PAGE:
Abraham Drassinower examines the old explanation of the rule that charities must not engage in political activity, namely that the courts have no means to judge whether any political option is for the public benefit. He says that one cannot clearly distinguish between charitable and political purposes or determine public benefit without a political judgment. In any event, judges decline to decide the question because they think it is not fitting to do so, not because of an inability. According to Drassinower, charitable status cannot simply rest on the proposition that the law is deemed to be right for purposes of determining what is charitable, and that any movement to change the law must, therefore, not be charitable. Sometimes the law is not right because it violates principles of human dignity. In such cases, seeking to promote these principles must be charitable because the public benefit is clear, even if the purpose is political. But where the law does respect the principles of human dignity, one can refuse to grant charitable status to “political” activities that seek to change the law. In effect, Drassinower echoes Professor Moran’s Charter thesis. According to the author, this is not a modification but a logical clarification of the law on political activity. What is the content of these “principles of human dignity”? What political activity would be acceptable for Drassinower? His discussion of a political activity case is of little help in answering these questions. The reader is left feeling that the argument is essentially logical, not empirical, and has to be satisfied with that level of analysis.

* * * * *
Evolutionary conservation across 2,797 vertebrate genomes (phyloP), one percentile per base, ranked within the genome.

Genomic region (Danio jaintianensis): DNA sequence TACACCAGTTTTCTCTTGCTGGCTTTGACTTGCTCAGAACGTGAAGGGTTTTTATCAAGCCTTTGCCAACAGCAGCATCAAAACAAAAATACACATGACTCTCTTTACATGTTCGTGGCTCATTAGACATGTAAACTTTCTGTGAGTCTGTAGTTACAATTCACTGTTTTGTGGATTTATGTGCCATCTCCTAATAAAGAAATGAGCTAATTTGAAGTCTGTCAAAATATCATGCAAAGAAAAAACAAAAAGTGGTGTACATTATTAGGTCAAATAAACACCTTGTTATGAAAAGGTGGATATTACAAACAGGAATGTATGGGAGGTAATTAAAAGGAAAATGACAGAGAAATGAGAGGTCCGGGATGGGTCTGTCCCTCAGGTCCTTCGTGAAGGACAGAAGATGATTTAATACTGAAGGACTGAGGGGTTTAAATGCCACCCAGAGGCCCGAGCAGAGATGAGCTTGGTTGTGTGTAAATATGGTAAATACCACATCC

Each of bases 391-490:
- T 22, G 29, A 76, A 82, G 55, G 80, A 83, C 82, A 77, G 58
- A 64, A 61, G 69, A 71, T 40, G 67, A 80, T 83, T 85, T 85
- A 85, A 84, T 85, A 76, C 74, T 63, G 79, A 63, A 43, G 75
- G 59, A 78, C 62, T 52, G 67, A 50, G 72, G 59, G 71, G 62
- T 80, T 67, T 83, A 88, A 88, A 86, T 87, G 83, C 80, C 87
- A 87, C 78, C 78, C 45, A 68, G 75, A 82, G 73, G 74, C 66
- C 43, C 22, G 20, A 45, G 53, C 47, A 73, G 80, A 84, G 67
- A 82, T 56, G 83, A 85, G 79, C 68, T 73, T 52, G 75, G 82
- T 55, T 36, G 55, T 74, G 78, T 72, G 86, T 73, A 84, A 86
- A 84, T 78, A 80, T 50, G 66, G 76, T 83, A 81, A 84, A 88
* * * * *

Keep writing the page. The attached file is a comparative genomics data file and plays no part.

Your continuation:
Jim Phillips rounds out the discussion of specific legal doctrines with an examination of religion as a charitable purpose. Traditional law has generally required a “charitable” religion to involve a belief in a deity and to be more than just teaching of morals or ethics. But what is the public benefit in religion? The benefit seems to be assumed for historical cultural reasons. Moreover, not all religious practices (e.g., purely private purposes, such as contemplation) are considered of public benefit, and some have been held to be not charitable.

Phillips speculates on how the Charter may affect the definition and even the acceptability of religion as charitable. If freedom of religion includes freedom from coercion in favour of any particular religion, why should a religion with a god be favoured over one that has none? For that matter, why should the state offer tax benefits to religious beliefs but not to other forms of belief? The author deals with section 1 arguments, i.e., that support of religion is compatible with values of a free and democratic society, and with practical arguments, i.e., that a more open definition will lead to a proliferation of claims to charitable status by sham religions. He concludes that some long-standing principles of the law on religion and charities are “at the very least, constitutionally suspect.” However, the prospect causes the author little anxiety.